The conference finishes about 5 pm – by then a lot of attendees will be heading for home, and I’m usually thankful when the last paper’s done. As always, no peace for the curious!

Last year the SOI Industry Consortium held a workshop starting at 5 p.m. after the conference proper was finished, with some notable speakers from academe and industry. I haven’t heard anything of a similar event this year, but I will post an update to the blog with the details if I do.

On a completely different note, I have grudgingly joined the Twitterverse, so any Twitterati can follow me at @chipworksdick, I will be trying to post interesting industry tidbits. I can’t say I’ve ever been particularly good at one-liners, but we’ll see!

Intel clarifies 32nm NMOS stress mechanism at IEDM 2011

I was browsing through the advance program for the upcoming IEDM conference when, almost at the end, I came across paper number 34.4, "Modeling of NMOS Performance Gains from Edge Dislocation Stress," by Weber et al. of Intel. According to the abstract: "Simulations show stress from edge dislocations introduced by solid phase epitaxial regrowth increases as gate pitch is scaled, reaching over 1GPa. This makes edge dislocations attractive, as stress from epitaxial and deposited film stressors reduces as pitch is scaled. We show dislocation stress varies with layout and topography."

The abstract doesn’t have much detail, but it does re-enforce the teachings from a Samsung paper at last year’s IEDM conference, paper 10.1, "Novel Stress-Memorization-Technology (SMT) for High Electron Mobility Enhancement of Gate Last High-k/Metal Gate Devices" (Lim et al.).

The essence of this paper is that if you give the source/drains a deep amorphization implant, and then anneal to create solid-phase epitaxial re-growth with a tensile stress liner in place, then crystalline dislocations are formed adjacent to the gate edge, which apply tensile stress to the channel.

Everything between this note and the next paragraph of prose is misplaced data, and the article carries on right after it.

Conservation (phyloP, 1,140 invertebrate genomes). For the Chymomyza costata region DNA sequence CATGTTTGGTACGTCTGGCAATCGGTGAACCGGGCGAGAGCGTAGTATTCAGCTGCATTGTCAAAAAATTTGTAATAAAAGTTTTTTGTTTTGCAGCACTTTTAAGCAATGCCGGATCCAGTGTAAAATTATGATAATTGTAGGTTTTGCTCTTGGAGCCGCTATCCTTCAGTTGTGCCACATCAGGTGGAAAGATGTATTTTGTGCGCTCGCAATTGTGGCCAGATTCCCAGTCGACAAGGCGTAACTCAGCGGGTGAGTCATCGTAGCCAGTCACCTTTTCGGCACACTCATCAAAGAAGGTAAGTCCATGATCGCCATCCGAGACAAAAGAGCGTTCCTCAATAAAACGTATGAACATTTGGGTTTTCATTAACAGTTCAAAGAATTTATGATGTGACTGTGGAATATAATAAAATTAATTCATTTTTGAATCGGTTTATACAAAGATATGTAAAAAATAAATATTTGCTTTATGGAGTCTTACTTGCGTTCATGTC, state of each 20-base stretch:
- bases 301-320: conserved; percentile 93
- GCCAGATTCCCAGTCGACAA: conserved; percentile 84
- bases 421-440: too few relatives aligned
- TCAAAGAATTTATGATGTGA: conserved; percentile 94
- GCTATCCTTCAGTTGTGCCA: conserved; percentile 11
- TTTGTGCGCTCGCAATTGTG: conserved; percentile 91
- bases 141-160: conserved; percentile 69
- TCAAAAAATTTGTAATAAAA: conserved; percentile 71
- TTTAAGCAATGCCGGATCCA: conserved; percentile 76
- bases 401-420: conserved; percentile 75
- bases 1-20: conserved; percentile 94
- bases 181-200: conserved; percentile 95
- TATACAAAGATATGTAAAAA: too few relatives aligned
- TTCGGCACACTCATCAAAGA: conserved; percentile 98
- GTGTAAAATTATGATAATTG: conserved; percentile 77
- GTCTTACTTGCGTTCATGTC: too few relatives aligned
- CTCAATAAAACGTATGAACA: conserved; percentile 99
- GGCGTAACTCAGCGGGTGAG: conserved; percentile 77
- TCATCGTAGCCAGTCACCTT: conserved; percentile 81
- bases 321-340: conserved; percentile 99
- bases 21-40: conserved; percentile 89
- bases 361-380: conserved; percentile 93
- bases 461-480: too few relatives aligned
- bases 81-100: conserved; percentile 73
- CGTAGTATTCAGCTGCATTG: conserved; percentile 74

Source: IEDM/Samsung

Like the embedded SiGe stress for PMOS, this works better with a gate-last process, since the surface is not locked by a polysilicon gate. Samsung claimed ~1% lattice distortion, verified by nano-beam diffraction measurements. A vertical slice was taken below the center of the gate and the color coding shows strain of ~1%:

Source: IEDM/Samsung

When I saw this paper it made me wonder if this mechanism was what we had been seeing in the Intel 32nm parts; none of the earlier stress mechanisms seemed to being used. Intel were the first to apply stress to transistor channels at the 90nm node, using (for NMOS) the contact etch-stop layer (CESL) silicon nitride; and then at the 45nm node they evolved to using the contact plug itself and the gate-fill metal, since the CESL is almost gone.

But in the 32nm process the contact plugs have been polished away, and there is less gate metal (since it’s a smaller gate) — so what is supplying Intel’s fourth-generation strain?

In the light of these two papers we can now take a good guess when we see what Intel’s 32nm NMOS transistor looks like:

And as we can see, there are stacking faults on both sides of the gate, and they look similar to the ones in the image from the Samsung paper:

Source: IEDM/Samsung

Samsung claimed an increase in electron mobility of 40%-60% and drive current improvement of over 10%.

Stacking faults are not normally what we want to see in transistors, because they can be leaky if they go through a junction, but as long as they are contained within the source/drain diffusions, they should not be a problem. They are certainly in every NMOS transistor that we imaged (though given the billions of transistors in the millions of processors shipped, we cannot exactly claim a large sample).

At an intuitive level it makes sense that this mechanism should work — a stacking fault is a missing layer of atoms within the crystalline lattice, and we are now working with channel lengths of a hundred atomic spacings or less. So if a couple of atomic layers are missing at opposing ends of the channel, it seems logical that tensile stress would be induced in the channel.

Like the other stress techniques, this only works now that we are down in the nanometer range, but the good thing about this one is that the applied strain should increase as the channel length gets shorter.

So it seems that we have finally deduced at least some of what Intel are doing in their 32nm NMOS transistors. Now, of course, the question will be — can it be transferred to the trigate structures we’re looking forward to in the 22nm process?

Looking forward to IEDM, in addition to the conference program, ASM will be holding a lunchtime seminar on the Wednesday, Dec. 7th, at 12 noon, with Ivo Raaijmakers hosting; and I have the privilege of speaking on "High-k/Metal Gate in Leading-Edge Silicon Devices." To register, email Roseanne de Vries at [email protected]. We hope to see you there!